1. The action of the KWF of banning the subject books for purportedly violating Section 9 of R.A. No. 11479 on “inciting to commit terrorism” is an unwarranted sanction by an unauthorized agency without trial and due process.

The following are the suggested remedies against the improvident Memorandum:

  1. The majority of the Commission can motu propio withdraw the Memorandum;
  1. The Office of the President, to which the KFW is under by provision of law, can order the nullification and withdrawal of the Memorandum; and
  1. Judicial recourse can be availed of by an interested party by filing a Petition for Certiorari and Prohibition under Rule 65 of the Rules of Court with a prayer for a temporary restraining order. 

Without prejudice to the foregoing remedies, as I speak this afternoon, a Resolution is being filed for a joint investigation in aid of legislation by the Committees on Human Rights, Basic Education and Culture, and Higher and Technical Education, on the issuance of this unlawful Memorandum.

This censurable memorandum has horrific precedents:

  1. The first Chinese Emperor Qin Shi Huang, who united China after blood inundated the vast Chinese terrain, ordered in 213 B.C.E. the burning of books to “avoid scholars’ comparison of his reign with the past.” He also had some 160 scholars buried alive for possessing the forbidden books. 

The grave of the infamous Emperor is guarded by the famed terra cotta warriors whose more than life-size statues depict the faces of the despot’s generals.

  1. The Roman Catholic Church’s Index Librorum Prohibitorum published in 1559 banned the proscribed books “to prevent the contamination of the faith or the corruption of morals through the reading of theologically erroneous or immoral books.” The index was used up to 1966 or for over four centuries.

The index also banned “works ranging from love stories to philosophical treatises to political theory”.

The censored authors included, among others, David Hume, Emile Zola, Jean Paul Sartre, John Milton, Emmanuel Kant, Voltaire, Francis Bacon, Daniel Defoe, and Nikos Katzantsakis – all stars in the literary constellation.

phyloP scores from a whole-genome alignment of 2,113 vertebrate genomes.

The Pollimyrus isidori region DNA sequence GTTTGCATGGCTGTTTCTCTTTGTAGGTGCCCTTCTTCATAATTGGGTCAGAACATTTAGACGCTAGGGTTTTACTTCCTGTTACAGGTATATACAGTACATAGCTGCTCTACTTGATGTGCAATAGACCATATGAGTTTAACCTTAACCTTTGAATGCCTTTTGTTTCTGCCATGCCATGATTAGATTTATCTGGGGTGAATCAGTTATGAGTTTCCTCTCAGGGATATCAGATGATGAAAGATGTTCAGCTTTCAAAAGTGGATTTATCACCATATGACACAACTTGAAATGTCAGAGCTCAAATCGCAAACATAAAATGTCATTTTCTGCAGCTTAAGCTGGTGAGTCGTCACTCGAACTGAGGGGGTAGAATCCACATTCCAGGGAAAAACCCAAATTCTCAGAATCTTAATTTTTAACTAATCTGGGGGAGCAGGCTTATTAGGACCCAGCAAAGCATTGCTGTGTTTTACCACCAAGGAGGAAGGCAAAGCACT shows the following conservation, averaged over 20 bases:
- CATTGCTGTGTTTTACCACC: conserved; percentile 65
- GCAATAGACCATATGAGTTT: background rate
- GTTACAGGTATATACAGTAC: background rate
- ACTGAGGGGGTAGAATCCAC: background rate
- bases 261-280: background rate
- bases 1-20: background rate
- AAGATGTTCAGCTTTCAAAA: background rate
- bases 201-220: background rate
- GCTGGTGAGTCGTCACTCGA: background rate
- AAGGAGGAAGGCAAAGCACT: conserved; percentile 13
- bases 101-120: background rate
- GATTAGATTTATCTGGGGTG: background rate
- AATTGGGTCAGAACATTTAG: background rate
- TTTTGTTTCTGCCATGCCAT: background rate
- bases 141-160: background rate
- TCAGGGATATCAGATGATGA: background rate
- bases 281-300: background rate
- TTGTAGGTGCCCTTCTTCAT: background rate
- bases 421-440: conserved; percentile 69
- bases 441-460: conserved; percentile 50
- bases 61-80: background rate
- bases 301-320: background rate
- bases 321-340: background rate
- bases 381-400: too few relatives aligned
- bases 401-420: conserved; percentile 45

1. The Nazi regime burned books considered as “un-German” starting on May 10, 1933 where over 25,000 volumes were put ablaze in one day. Books of Jewish authors like Albert Einstein and Sigmund Freud were burned together with American authors Ernest Hemingway and Helen Keller, among others. 

A hundred years before the ascendancy of Hitler, the German-Jewish poet Heinrich Hein predicted: “Whenever books are burned, human beings are destined to be burned too.” And it did happen.

  1. During martial law, security guards would frisk persons and inspected bags of citizens for subversive materials as if they were trained to discern what is subversive or not. The capture then and up to now, of alleged dissidents invariably include the reported seizure of “subversive materials”.

While during martial law, books were not burned, publishers like Chino Roces were incarcerated, and newspapers, radio stations, and TV outlets were padlocked.

Before I end, Mr. Speaker and Distinguished colleagues, let me share with you relevant quotations to ponder on: 

  1. English novelist, journalist and critic George Orwell said: “If liberty means anything at all, it means the right to tell people what they do not want to hear.”;

  2. American literary critic, professor, and historian Henry Louis Gates, Jr. declared: “Censorship is to art, as lynching is to justice.”; 

  3. Former French President Nicolas Sarkozy asserted: “We must defend freedom of expression, and if I had to choose, I would prefer the excess of caricature over the excess of censure”; and

  4. Salman Rushdie, the multi-awarded novelist and author of “The Satanic Verses” who was savagely and repeatedly stabbed in New York last Saturday, August 13, 2022, and is currently recovering, emphasized: “Two things form the bedrock of any society – freedom of expression and rule of law. If you don’t have those things, you don’t have a free country.”

Thank you, Mr. Speaker and distinguished colleagues.